Houston doesn't have much on the books legally regarding shopping carts as some Western US cities, like Riverside, California. Even states, like Oregon, have gotten tough on enforcement and fines for abandoned carts. It's estimated that over 200 municipalities have passed ordinances requiring retailers to take some form of control over their shopping cart stock. Houston's city code has only one provision for shopping carts located in regulations for scrap metal recyclers and secondhand metal dealers, in that "It shall be unlawful for any metal recycler/secondhand metal dealer or secondhand reseller, his agents or employees to purchase or receive an item of property that is transported to the metal recycler/secondhand metal dealer or secondhand reseller(s) place of business by a shopping cart that is marked with any form of the name or initials of a private company..."

So, especially for the homeless who often use shopping carts to collect metal scraps or simply transport their belongings, using a shopping cart to deliver metal scraps would be illegal, unless people delivering scraps or pushing a cart are able to produce documentation showing proper ownership. (Or if the cart has no recognizable logos, or a scrap company just turns a blind eye.) This is a small economic deterrent to shopping cart theft, and one that is probably overlooked by many recycling agents.  Houston Police have tried to ticket offenders in the past. Police said that carts have been used to roll away things like copper wiring and piping.

In western US states, some cities utilize the services of companies like OT Cart Service in Arizona, or the California Shopping Cart Retrieval Corporation, which operates in California and Nevada. They will work on loss prevention approaches to minimize the number of carts being stolen or retrieve carts for stores from city streets. Other approaches include equipping carts with radio frequency identification, allowing grocers to track carts within a radius of their property. Here in Houston, no such operations exist, however, it is rumored that the Fiesta grocery chain actively retrieves carts in neighborhoods surrounding their stores.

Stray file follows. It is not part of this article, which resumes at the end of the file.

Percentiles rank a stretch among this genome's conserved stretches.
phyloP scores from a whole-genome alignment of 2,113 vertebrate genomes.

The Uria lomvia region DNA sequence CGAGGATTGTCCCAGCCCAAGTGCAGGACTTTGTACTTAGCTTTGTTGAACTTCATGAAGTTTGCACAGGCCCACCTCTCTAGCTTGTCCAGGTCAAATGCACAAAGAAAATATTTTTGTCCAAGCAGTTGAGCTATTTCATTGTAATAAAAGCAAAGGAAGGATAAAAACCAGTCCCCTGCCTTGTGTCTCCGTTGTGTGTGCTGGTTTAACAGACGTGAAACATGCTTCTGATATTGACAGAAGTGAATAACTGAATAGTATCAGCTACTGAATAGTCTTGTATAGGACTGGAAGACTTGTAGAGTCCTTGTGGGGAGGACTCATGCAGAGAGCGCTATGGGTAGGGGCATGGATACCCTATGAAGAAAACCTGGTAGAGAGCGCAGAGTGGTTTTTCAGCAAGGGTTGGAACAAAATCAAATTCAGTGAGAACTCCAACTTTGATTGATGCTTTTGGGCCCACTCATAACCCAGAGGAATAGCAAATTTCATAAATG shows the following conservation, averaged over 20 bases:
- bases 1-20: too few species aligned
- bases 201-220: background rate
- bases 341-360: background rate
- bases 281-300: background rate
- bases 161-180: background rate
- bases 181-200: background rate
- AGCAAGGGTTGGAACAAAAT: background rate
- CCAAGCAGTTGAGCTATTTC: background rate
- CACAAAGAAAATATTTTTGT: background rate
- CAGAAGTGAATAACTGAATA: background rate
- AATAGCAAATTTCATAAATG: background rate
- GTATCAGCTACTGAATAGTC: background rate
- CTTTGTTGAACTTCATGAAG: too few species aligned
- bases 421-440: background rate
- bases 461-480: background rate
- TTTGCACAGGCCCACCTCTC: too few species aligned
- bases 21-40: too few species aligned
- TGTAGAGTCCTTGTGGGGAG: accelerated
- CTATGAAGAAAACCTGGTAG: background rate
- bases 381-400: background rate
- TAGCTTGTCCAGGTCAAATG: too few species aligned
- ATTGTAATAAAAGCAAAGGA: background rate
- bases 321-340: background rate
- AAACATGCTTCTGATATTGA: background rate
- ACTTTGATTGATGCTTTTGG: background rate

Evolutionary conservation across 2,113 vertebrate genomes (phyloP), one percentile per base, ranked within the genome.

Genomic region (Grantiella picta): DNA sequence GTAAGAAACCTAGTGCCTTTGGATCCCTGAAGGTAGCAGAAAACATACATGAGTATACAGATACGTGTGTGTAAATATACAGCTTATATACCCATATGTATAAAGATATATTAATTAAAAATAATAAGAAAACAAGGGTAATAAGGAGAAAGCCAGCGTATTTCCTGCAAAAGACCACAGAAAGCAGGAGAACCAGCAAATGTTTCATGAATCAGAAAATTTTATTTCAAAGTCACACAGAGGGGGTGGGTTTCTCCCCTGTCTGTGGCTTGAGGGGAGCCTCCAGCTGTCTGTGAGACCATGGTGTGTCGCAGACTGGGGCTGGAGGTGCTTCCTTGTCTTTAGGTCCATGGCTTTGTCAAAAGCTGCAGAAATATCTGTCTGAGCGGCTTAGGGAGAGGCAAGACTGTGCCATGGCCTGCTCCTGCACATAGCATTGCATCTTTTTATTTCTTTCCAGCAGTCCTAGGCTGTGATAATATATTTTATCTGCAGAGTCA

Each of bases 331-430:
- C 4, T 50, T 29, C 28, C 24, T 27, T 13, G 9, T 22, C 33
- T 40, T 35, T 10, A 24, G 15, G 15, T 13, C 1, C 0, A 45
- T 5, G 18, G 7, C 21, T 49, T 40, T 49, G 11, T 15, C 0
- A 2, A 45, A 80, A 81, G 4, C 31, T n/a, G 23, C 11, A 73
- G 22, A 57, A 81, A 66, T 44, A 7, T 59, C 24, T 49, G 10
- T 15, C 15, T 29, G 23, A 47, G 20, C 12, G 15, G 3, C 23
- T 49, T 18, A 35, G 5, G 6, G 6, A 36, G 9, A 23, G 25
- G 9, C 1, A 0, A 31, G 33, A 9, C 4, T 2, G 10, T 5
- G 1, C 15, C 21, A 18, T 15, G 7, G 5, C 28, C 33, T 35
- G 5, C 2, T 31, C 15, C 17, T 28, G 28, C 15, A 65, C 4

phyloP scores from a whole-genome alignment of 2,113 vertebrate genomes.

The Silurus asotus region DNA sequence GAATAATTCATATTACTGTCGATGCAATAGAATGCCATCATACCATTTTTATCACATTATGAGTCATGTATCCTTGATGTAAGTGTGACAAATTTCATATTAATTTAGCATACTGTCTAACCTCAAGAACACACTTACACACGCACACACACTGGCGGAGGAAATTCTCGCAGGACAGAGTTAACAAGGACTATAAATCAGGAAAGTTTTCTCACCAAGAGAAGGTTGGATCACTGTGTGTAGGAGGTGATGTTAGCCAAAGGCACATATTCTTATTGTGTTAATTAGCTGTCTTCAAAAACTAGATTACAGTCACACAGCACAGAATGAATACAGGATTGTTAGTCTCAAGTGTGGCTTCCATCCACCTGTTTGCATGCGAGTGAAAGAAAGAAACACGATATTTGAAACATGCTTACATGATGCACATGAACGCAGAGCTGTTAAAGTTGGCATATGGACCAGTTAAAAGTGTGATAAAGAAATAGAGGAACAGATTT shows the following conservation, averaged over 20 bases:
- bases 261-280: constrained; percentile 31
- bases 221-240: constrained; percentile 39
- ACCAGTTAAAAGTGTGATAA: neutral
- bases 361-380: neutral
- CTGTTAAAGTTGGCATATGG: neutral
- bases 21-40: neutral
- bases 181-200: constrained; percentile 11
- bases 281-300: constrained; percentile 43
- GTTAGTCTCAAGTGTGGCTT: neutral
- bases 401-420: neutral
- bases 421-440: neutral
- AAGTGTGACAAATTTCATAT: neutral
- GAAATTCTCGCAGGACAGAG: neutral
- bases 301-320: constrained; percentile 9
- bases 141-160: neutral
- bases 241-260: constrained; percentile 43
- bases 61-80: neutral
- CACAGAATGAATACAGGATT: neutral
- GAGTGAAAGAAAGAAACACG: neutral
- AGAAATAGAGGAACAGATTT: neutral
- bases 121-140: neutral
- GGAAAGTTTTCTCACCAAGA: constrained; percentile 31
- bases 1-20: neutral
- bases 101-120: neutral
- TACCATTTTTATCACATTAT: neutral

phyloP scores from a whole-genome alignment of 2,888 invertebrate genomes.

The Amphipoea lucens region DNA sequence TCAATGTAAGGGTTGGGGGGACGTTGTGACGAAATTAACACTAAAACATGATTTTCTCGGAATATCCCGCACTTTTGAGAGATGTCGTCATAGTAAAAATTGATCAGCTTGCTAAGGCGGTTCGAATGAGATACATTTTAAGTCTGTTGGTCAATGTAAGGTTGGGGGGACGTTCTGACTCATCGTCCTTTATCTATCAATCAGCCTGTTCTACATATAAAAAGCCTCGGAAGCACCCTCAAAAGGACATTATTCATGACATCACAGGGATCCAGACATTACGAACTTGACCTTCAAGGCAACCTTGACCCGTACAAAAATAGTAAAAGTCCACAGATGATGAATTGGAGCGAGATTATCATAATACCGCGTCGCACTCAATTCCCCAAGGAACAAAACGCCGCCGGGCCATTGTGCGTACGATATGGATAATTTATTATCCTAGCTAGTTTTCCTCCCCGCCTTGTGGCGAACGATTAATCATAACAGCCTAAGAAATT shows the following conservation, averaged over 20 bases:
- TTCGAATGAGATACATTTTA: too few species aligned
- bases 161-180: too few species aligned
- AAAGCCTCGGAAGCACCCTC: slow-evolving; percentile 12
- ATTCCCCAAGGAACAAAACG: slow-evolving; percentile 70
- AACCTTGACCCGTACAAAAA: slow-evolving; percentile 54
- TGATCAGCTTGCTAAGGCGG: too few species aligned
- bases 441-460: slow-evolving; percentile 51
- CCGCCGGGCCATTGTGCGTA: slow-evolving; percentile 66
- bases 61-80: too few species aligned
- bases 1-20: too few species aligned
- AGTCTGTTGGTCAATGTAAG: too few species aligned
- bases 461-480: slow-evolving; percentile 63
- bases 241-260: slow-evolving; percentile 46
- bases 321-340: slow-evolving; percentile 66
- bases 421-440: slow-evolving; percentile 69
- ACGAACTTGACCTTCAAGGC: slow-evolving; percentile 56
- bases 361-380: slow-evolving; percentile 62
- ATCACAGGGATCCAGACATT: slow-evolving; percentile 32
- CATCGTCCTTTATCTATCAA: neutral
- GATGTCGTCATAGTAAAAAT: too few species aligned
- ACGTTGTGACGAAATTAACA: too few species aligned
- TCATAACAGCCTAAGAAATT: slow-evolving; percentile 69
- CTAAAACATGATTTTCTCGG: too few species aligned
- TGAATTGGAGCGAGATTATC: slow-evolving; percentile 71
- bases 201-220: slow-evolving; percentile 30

Even with all these measures, shopping carts get away, and you can find them all over town in many different landscapes. Over the last 6 months I've captured a good number of carts. Most have some from my cell phone, so excuse the lack of quality in some captures. Here's a look into the secret lives of Houston's shopping carts.

Laying in the weeds.

Waiting for the bus.

Keeping the streets tidy.

A long, long way from home.

Waiting for the bus.

Everything's great when you're Downtown.

Just missed the bus.

Thrown out of the playground.

On the wrong side of the tracks.

Feeling left out.

Locked up.

A most charitable cart.

Hiding under an overpass.

Parked at the park.

Parallel parked.

Lost on San Jacinto.

A wallflower.

At the recycling center.

Standing on the corner.

Laying down under the overpass.

Sleeping under the trees.

Collecting leaves.

Passing one another on the sidewalk.

Taking a dip.

Out in the rain.

Strolling on Main Street.

Checking out the weekly periodicals.

A late night stroll.

Waiting for the bus in the rain.

Chillin' on Patrick's patio in Midtown.

Hiding behind the trees.

(Card) bored.

Laying down.

Tired from shopping.

Hanging out behind the bushes.